After what can only be said as the frustrating and disappointing efforts of Man Of Steel and Batman Vs Superman: Dawn of Justice and Suicide Squad in the DC Comics movie universe. The hopes of the DCEU and an opportunity for it to be redeemed appeared to rest on the shoulders of Wonder Woman. The first female led comic book hero movie since 2005’s Elektra nonetheless. A huge undertaking but something that this film manages to achieve as well as once again reminding us about the true spirit of heroism.
Diana (Gal Gadot) is the princess of Themyscira, a mystical place where Amazon warrior women train to defend the world from the god of war Ares. When spy pilot Steve Trevor (Chris Pine) crashes and Diana saves him she is abruptly introduced to a greater world around her, one at risk of being consumed by war. Believing that it is her duty to stop the spread of carnage, Diana leaves with Steve on a mission to stop General Ludendorrf (Danny Huston) and his sinister chemist dubbed Doctor Poison (Elena Anaya) from dispensing their chemical weapon and killing millions more people.
Gritty reality and airbrushed mythology marry together in this film about war and a warrior seeking peace. Director Patty Jenkins (Monsters) with screenplay by Allan Heinberg (Grey’s Anatomy tv series) have crafted an origin story that gives us insight into Diana’s beginnings but also a seamless transition into how those beginnings shaped her to be a courageous fighter. From the rambunctious young child (Lilly Aspell) to the teenager (Emily Carey) to the strong willed and idealistic young woman, and even though it’s brief we are shown her growth and development. This is then added to with the arrival of Pine’s character, the first man she has ever seen in her life. Her innocence and naivete makes her more endearing, and despite Diana being a demi-god she seems more grounded and human than any other superhero.
The chemistry between Gadot and Pine is wonderfully played out, the humorous moments never feel forced, and the intimacy feels deserved. And it’s in the awkward butting of heads around ideals and action where these two seem to have the most fun, as a perpetually confused Steve tries to reason with Diana who’s fixated on defeating a mythical God. Steve’s realism and cynicism versus Diana’s purest idealism by the end of the film rub off on each other, with each becoming a little more like the other. With Diana’s entry into the outside world she sees a variety of prejudices and injustices, and yet instead of reacting with indifference she voices outrage. A character who is willing to speak up, stand up, and fight for something is a role model sorely needed in today’s cynical climate.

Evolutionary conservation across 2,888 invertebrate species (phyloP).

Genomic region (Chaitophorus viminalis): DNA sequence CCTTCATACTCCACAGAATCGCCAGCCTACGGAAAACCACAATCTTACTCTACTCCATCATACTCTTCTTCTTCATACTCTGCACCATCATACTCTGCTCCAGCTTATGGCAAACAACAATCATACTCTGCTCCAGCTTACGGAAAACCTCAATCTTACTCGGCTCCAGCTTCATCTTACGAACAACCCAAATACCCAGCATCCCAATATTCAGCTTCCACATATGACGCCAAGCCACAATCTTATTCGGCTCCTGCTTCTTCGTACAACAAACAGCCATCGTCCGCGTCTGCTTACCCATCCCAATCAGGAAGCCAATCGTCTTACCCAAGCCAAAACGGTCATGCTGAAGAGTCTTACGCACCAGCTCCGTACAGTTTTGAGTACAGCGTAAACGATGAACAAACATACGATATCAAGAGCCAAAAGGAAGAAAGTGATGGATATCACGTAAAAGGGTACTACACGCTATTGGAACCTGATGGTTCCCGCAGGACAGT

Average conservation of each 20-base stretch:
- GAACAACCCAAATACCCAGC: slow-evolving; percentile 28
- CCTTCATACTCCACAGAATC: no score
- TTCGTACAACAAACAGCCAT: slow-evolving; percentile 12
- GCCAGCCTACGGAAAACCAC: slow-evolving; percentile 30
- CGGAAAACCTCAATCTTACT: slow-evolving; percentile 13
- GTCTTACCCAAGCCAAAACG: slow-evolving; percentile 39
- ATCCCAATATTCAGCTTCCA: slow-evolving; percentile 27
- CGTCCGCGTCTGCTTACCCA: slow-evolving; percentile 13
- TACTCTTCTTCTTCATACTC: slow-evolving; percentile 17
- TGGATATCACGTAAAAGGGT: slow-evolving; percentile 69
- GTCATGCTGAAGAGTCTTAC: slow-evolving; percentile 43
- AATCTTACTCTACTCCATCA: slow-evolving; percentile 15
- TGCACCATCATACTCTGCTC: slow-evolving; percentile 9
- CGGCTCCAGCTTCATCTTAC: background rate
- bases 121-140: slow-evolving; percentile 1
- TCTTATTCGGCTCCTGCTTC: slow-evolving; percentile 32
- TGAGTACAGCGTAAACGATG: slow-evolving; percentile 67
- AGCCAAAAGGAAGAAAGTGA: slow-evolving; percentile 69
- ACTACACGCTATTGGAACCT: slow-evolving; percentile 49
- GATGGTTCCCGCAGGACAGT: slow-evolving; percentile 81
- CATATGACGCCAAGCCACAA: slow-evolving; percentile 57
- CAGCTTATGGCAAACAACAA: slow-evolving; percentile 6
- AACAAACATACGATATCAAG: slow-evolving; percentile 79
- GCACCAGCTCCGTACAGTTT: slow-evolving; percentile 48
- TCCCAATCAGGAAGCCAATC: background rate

There’s an interesting mix of supporting characters and actors, all of which are engaging to watch however are limited by their lack of screentime. Connie Nielsen as Queen Hippolyta (and Diana’s mother) and Robin Wright as General Antiope (Diana’s aunty) are strong influences on the young warrior princess, with the former’s nurturing love and the latter’s fierce fighting abilities. It’s a shame that after this film we probably won’t see more of them unless it’s through flashback. Then there’s Trevor’s team who assist on his and Diana’s mission, made up of Ewen Bremner, Said Taghmaoui and Eugene Brave Rock. Each of their characters having their own dark issues such as PTSD, racism and working as a mercenary, they’re basically the DCEU version of the Howling Commandos. Whilst the villains of this film are once again a little under-developed and two dimensional, they still serve the purpose of providing a plot device.